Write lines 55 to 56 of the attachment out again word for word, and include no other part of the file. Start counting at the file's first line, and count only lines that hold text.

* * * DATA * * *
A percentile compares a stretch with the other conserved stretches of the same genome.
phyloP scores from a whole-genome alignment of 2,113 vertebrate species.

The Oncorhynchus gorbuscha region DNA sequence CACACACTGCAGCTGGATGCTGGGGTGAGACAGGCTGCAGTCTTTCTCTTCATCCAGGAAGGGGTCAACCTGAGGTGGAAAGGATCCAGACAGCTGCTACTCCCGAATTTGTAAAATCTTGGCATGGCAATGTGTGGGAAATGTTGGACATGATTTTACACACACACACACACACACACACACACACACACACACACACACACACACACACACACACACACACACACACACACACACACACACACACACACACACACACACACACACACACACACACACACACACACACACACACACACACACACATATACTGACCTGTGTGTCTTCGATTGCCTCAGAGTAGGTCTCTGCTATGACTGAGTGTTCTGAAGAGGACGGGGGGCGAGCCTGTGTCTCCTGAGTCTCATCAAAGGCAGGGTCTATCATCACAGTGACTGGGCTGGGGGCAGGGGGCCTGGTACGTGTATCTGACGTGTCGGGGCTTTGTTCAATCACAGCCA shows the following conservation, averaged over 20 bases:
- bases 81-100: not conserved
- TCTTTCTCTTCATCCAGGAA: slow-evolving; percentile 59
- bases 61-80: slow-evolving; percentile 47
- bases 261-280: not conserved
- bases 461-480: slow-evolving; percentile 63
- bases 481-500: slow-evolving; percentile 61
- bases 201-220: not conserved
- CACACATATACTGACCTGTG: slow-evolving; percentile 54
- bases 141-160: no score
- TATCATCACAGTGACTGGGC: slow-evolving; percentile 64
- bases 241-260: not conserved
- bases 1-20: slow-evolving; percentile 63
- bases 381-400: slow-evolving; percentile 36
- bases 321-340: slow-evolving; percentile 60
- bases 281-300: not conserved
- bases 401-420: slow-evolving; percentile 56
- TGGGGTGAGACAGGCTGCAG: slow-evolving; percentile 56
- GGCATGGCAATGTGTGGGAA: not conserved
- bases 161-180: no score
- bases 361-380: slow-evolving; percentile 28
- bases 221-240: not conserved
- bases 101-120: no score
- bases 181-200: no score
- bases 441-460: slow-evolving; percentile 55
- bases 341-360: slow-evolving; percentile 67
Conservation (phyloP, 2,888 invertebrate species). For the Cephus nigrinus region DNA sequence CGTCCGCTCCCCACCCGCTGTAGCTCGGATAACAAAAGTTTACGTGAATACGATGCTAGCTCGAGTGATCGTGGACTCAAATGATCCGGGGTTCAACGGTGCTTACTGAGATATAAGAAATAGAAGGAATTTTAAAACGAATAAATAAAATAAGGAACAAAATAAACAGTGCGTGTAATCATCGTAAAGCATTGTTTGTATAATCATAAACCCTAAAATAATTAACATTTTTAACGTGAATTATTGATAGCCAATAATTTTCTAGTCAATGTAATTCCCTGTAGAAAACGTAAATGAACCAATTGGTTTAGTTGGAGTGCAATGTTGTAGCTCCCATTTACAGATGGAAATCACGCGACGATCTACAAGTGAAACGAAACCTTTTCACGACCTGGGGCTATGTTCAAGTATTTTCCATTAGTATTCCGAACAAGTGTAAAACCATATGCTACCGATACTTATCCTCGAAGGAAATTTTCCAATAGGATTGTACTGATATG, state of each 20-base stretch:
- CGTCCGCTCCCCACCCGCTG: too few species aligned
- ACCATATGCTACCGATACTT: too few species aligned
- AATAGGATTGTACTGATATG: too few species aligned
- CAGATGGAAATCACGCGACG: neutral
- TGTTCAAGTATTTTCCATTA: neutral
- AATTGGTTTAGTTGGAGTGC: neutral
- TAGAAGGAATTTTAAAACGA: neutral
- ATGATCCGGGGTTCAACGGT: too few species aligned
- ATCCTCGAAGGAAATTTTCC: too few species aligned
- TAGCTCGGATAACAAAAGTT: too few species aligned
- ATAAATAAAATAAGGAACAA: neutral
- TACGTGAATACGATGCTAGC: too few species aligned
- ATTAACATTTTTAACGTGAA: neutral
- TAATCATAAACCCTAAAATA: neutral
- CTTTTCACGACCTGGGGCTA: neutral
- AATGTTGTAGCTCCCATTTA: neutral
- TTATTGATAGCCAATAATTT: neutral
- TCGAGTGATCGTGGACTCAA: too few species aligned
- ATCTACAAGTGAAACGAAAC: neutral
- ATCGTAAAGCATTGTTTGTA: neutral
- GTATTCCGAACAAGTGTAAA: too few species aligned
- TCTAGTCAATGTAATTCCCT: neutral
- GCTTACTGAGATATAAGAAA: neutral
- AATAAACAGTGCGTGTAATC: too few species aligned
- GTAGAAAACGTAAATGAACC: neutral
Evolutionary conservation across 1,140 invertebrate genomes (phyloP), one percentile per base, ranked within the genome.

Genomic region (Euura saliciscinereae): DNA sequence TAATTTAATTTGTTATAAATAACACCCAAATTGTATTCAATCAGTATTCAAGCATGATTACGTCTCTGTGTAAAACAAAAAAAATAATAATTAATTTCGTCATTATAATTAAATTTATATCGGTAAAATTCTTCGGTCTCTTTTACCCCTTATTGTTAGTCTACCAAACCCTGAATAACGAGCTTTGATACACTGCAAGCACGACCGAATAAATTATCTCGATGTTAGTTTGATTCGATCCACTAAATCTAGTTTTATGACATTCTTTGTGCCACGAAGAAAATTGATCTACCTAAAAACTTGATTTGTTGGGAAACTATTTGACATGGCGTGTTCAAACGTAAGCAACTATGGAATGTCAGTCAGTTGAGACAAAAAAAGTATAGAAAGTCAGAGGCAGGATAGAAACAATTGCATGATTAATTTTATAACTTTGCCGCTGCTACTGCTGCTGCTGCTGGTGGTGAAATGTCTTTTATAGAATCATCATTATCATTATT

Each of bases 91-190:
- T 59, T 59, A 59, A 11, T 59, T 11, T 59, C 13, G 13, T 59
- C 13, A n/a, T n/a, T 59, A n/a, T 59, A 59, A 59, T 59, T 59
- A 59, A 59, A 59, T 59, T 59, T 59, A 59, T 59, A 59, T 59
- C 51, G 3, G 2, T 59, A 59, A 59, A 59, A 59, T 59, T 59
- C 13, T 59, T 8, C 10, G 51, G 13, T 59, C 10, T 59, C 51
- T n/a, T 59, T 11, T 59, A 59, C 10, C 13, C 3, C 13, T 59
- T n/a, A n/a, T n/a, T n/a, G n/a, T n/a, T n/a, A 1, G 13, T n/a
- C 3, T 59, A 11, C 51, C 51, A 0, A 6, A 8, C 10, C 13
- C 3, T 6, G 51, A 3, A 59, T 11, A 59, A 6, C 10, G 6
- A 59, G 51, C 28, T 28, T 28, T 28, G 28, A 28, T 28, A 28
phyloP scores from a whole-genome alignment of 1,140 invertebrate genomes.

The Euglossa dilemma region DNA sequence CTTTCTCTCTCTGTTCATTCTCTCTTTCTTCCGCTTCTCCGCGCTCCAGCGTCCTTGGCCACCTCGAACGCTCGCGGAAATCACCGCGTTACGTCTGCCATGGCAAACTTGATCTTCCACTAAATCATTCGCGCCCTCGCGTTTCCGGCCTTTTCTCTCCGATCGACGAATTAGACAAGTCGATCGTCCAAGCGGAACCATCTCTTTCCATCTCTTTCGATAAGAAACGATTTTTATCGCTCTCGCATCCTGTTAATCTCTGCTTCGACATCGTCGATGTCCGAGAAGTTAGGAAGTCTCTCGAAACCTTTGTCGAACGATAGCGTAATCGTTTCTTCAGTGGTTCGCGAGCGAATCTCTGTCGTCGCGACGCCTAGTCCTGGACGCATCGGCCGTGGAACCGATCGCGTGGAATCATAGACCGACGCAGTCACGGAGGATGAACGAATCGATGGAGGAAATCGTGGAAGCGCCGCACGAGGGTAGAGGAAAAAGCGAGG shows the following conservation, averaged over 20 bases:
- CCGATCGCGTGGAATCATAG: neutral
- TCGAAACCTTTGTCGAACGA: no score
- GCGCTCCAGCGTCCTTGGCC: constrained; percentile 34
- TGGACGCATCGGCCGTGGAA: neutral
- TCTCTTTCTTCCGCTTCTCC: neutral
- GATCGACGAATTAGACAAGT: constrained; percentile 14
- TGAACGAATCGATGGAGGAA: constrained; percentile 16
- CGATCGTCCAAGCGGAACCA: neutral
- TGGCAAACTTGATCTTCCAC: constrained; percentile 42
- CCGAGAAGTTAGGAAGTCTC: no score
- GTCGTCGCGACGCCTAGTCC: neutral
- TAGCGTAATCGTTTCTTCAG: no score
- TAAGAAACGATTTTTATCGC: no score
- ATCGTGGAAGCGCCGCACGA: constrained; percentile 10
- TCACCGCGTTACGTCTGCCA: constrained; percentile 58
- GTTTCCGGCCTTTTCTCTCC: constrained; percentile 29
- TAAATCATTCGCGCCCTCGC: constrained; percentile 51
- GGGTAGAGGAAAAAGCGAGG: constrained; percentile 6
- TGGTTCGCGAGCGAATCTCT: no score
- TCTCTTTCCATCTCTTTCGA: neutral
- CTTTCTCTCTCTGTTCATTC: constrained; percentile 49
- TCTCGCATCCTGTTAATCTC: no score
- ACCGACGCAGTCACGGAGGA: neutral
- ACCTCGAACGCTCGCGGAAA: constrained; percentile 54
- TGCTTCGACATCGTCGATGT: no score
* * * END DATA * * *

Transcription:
Evolutionary conservation across 1,140 invertebrate genomes (phyloP), one percentile per base, ranked within the genome.

Genomic region (Euura saliciscinereae): DNA sequence TAATTTAATTTGTTATAAATAACACCCAAATTGTATTCAATCAGTATTCAAGCATGATTACGTCTCTGTGTAAAACAAAAAAAATAATAATTAATTTCGTCATTATAATTAAATTTATATCGGTAAAATTCTTCGGTCTCTTTTACCCCTTATTGTTAGTCTACCAAACCCTGAATAACGAGCTTTGATACACTGCAAGCACGACCGAATAAATTATCTCGATGTTAGTTTGATTCGATCCACTAAATCTAGTTTTATGACATTCTTTGTGCCACGAAGAAAATTGATCTACCTAAAAACTTGATTTGTTGGGAAACTATTTGACATGGCGTGTTCAAACGTAAGCAACTATGGAATGTCAGTCAGTTGAGACAAAAAAAGTATAGAAAGTCAGAGGCAGGATAGAAACAATTGCATGATTAATTTTATAACTTTGCCGCTGCTACTGCTGCTGCTGCTGGTGGTGAAATGTCTTTTATAGAATCATCATTATCATTATT